BACKGROUND/AIMS: Alterations in noradrenergic (NE) signaling have been implicated in the pathophysiology of irritable bowel syndrome (IBS), and adrenergic receptors are potential treatment targets. METHODS: To characterize central NE signaling in IBS, 11 patients and 11 healthy controls (HCs) were studied 3 times during an auditory oddball vigilance task after double-blind ingestion of the α2-adrenoreceptor (α2AR) antagonist yohimbine (YOH), the α2AR agonist clonidine (CLO), or placebo (PLA).

Author(s): 
Berman, Steven
Suyenobu, Brandall
Naliboff, Bruce D.
Bueller, Joshua
Stains, Jean
Wong, Heng
Mandelkern, Mark
Fitzgerald, Leah
Ohning, Gordon
Gupta, Arpana
Labus, Jennifer S.
Tillisch, Kirsten
Mayer, Emeran A.
Publication Title: 
International Journal of Obesity (2005)

The prevalence of obesity is increasing at an alarming rate and a plethora of complementary therapies are on offer claiming effectiveness for reducing body weight. The aim of this systematic review is to critically assess the evidence from randomized controlled trials (RCTs) and systematic reviews of complementary therapies for reducing body weight. Literature searches were conducted on Medline, Embase, Amed, and the Cochrane Library until January 2004. Hand-searches of relevant medical journals and bibliographies of identified articles were conducted.

Author(s): 
Pittler, M. H.
Ernst, E.
Publication Title: 
Lipids in Health and Disease

BACKGROUND: We have recently reported that the dietary supplement Meltdown increases plasma norepinephrine (NE), epinephrine (EPI), glycerol, free fatty acids (FFA), and metabolic rate in men. However, in that investigation measurements ceased at 90 minutes post ingestion, with values for blood borne variables peaking at this time. It was the purpose of the present investigation to extend the time course of measurement to 6 hours, and to include women within the design to determine if sex differences to treatment exist.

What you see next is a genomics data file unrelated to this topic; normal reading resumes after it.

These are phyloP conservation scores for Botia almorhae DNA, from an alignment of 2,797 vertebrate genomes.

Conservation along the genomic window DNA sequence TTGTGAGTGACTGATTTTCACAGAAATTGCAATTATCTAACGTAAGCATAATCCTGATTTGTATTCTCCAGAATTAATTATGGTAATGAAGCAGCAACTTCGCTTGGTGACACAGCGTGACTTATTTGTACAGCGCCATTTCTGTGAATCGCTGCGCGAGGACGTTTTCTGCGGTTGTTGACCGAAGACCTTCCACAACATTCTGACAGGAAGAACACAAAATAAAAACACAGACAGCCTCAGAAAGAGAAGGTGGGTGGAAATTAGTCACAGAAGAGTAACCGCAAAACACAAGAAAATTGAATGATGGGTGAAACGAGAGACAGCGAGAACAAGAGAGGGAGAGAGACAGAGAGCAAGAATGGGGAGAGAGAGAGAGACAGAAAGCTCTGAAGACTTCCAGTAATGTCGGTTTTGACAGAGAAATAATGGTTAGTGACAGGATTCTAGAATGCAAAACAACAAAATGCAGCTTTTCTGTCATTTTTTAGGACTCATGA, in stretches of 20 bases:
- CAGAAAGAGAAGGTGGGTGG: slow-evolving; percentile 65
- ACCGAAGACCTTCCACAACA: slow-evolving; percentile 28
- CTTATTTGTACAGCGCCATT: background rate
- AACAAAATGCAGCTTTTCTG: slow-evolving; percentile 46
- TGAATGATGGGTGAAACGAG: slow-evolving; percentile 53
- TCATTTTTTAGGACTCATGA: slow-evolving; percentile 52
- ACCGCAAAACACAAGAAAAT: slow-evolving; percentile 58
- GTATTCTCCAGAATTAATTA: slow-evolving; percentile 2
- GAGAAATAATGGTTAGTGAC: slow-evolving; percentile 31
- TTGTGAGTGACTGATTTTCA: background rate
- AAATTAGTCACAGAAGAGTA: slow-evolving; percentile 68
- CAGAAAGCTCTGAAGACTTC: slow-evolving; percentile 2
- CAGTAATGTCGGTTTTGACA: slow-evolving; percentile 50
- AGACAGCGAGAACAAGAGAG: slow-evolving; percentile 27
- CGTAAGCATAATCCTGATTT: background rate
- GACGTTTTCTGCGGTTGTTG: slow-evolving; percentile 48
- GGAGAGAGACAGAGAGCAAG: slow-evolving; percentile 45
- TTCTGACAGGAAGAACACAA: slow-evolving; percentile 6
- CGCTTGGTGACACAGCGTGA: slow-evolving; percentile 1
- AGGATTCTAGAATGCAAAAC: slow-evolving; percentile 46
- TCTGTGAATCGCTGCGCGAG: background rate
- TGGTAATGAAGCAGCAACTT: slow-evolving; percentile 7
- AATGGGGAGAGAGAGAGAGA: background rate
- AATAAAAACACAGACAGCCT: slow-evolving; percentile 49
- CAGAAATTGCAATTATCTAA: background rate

Author(s): 
Bloomer, Richard J.
Canale, Robert E.
Blankenship, Megan M.
Hammond, Kelley G.
Fisher-Wellman, Kelsey H.
Schilling, Brian K.
Publication Title: 
Lipids in Health and Disease

BACKGROUND: Higenamine, also known as norcoclaurine, is an herbal constituent thought to act as a beta-2 adrenergic receptor agonist-possibly stimulating lipolysis. It was the purpose of this study to determine the impact of a higenamine-based dietary supplement on plasma free fatty acids and energy expenditure following acute oral ingestion.

Author(s): 
Lee, Sang-Rok
Schriefer, Johnhenry M.
Gunnels, Trint A.
Harvey, Innocence C.
Bloomer, Richard J.
Publication Title: 
Zhongguo Yao Li Xue Bao = Acta Pharmacologica Sinica

Xylazole (Xyl) is an analogue of xylazine (Xyn) synthesized by Lanzhou Institute of Chinese Traditional Veterinary Medicine. The effects of Xyl on heart rate and blood pressure were studied in 5 conscious dogs. Xyl 1 mg/kg iv was similar to Xyn in producing bradycardia and an initial transient hypertension followed by a lasting hypotension which was less significant than Xyn. Yohimbine (0.1 and 0.3 mg/kg), an alpha 2-adrenoreceptor blocking agent, antagonized bradycardia and hypotension induced by Xyl.

Author(s): 
Rong, Y. F.
Hsu, W. H.
Hembrough, F. B.